Business Analysis & Leadership

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Photo of the editors
James Archer and Penny Pullan, editors of Business Analysis and Leadership

Business analysis has come of age. If change programs are to be successful, then problem solving, stakeholder engagement, business cases and situational analysis are essential. So comes in the BA role to “challenge, lead and influence” according to Debra Paul in the Foreword to this book.

Edited by Penny Pullan and James Archer, Business Analysis and Leadership is a multi-author book for business analysts wanting to develop their leadership skills.

And if you are a project manager who doesn’t really know why your project team has a BA onboard, then this book will help explain what value they will add. In short, as Suzanne Robertson explains:

“The project manager is primarily concerned with facilitating the activities necessary to get the project done. The business analyst’s primary concern is to understand and communicate the work of the business and to make recommendations for improving that work. On the surface the two roles are very different, but the most successful projects recognize that there is a lot of important overlap.”

Leading when you aren’t in charge

Business Analysis and Leadership book  cover

The book is (obviously) focused on leadership. However, formal authority on the project is likely to reside with someone other than the BA: the project manager, sponsor or another senior manager.

BAs work alongside these people and challenge where necessary. In fact, lots of people in the project team have the opportunity to lead when they are not in a position of hierarchical power, so if you are a project co-ordinator or junior member of the PMO team this does not discount you from managing upwards and leading from the position that you have.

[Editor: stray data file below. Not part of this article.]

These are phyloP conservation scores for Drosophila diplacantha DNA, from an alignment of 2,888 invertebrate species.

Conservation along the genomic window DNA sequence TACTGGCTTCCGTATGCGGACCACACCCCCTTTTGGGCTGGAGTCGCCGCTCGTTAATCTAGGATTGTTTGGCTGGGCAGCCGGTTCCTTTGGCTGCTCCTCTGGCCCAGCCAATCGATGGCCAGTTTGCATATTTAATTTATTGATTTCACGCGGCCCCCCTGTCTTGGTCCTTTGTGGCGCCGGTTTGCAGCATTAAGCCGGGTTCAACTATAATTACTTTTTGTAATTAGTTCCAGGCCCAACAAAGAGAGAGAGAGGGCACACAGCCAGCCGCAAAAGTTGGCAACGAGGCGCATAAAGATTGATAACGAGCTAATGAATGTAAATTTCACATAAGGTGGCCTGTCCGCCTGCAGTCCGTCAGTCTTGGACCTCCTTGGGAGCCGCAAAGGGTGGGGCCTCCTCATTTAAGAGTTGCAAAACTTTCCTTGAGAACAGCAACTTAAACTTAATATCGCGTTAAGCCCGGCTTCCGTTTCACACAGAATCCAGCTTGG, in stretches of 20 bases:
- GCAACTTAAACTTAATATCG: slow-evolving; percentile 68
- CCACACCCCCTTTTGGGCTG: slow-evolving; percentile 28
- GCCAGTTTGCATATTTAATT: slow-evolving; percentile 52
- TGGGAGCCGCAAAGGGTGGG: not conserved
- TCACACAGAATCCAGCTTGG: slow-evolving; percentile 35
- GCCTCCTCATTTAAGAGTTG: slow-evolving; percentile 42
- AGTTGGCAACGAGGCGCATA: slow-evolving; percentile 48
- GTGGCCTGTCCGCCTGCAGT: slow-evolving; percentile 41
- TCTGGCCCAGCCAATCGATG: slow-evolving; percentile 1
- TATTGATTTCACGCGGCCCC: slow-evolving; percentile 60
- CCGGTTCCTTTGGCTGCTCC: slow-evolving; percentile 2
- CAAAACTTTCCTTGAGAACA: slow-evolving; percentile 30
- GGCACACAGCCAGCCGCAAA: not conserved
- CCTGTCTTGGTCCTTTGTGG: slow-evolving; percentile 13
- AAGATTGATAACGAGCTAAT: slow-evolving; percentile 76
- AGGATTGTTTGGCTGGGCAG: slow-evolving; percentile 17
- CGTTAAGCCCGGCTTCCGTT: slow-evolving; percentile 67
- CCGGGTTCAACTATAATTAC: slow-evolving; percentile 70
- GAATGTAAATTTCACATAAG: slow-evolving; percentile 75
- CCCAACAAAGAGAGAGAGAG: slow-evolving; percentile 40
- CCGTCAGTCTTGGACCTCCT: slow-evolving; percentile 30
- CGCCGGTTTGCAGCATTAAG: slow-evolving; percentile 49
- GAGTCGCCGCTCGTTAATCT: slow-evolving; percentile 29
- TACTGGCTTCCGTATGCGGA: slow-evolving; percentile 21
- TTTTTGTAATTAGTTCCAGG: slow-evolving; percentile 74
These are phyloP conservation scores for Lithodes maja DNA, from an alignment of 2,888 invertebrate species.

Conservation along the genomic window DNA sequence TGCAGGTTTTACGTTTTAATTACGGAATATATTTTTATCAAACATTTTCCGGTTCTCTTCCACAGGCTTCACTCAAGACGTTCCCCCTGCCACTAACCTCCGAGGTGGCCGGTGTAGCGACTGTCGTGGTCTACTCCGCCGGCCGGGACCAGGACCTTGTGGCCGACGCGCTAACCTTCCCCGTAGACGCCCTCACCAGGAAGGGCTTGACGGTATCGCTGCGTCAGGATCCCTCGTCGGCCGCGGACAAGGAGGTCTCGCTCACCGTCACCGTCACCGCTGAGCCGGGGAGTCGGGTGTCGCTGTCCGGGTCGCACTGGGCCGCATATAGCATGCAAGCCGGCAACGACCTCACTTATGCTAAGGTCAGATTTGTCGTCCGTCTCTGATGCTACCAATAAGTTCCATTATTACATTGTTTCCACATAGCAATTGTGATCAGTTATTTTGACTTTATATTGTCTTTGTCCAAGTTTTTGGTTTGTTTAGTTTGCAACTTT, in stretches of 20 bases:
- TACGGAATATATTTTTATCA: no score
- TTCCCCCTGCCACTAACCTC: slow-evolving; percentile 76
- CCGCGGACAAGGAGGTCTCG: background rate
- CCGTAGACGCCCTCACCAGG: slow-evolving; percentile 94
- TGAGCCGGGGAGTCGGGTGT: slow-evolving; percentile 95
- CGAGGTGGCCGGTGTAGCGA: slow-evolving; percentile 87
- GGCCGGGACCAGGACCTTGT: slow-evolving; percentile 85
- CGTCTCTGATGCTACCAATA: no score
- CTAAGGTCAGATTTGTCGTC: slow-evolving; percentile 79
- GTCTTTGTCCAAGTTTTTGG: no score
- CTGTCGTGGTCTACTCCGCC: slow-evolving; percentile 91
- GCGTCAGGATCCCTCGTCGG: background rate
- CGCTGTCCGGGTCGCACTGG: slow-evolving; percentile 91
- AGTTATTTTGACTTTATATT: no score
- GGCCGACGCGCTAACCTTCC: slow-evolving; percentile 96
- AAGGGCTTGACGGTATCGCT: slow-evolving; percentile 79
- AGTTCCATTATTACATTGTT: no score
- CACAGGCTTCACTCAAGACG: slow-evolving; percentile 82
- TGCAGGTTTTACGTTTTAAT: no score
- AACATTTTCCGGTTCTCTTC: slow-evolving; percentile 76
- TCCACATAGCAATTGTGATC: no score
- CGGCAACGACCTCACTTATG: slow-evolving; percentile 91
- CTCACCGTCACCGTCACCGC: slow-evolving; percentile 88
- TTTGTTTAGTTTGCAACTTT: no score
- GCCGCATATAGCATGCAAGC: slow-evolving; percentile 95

Leading in these situations looks like “taking responsibility, proactively working with others to understand what’s needed and to inspire and influence others towards a common goal,” according to the editors.

The book is split into 4 parts:

  1. Leading yourself
  2. Leading projects
  3. Leading in organizations
  4. Leading in the wider world.

I enjoyed the last section best, perhaps because it resonated most with me and was the least specific to the BA role. However, the whole book was enlightening. Leadership is a ‘soft’ skill and you’d expect there to be a lot about softer topics.

The book covered influencing in detail as well as how to deal with office politics and career progression – topics of relevance to anyone in a project environment.

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Managing the complexities of the office environment

In one of the chapters, Sarah Coleman writes:

“Technical knowledge and commercial knowledge are ‘hygiene’ factors: these are the professional things that you have had to do, learn and experience in order to get as far as you have. But these are only the ‘entry-level’ requirements for senior positions… Understanding the business, the market and the product portfolio are certainly important, but the next step up to senior and board level is a little different.”

She goes on to say that leadership and strong relationships at all levels are essential skills for managing office politics and building your career in a positive fashion. Kevin Brennan takes this a little further:

“If you find that people are discounting your knowledge, oddly enough, it can be more effective in turning that impression around for you to gain more knowledge of their job than to get better at your own.”

The book is amazingly interlinked despite having multiple authors. The chapters could be read in isolation but, unlike other multi-author books, it works as a whole too instead of as a collection of papers.

It’s also illustrated attractively, which makes the diagrams easy to understand.

Hopefully in 5 years this book will be out of date and the traditional role of business analyst as requirements gatherer will be long gone. Maybe we’ll have also shaken off the view that stakeholders are difficult.

As Michael Brown writes in a chapter that challenged my own perceptions:

“Stakeholders do not start off as ‘difficult.’ I suggest that they become difficult, usually as a result of what the person engaging with them does (or doesn’t do)…You get the difficult stakeholder you deserve.”

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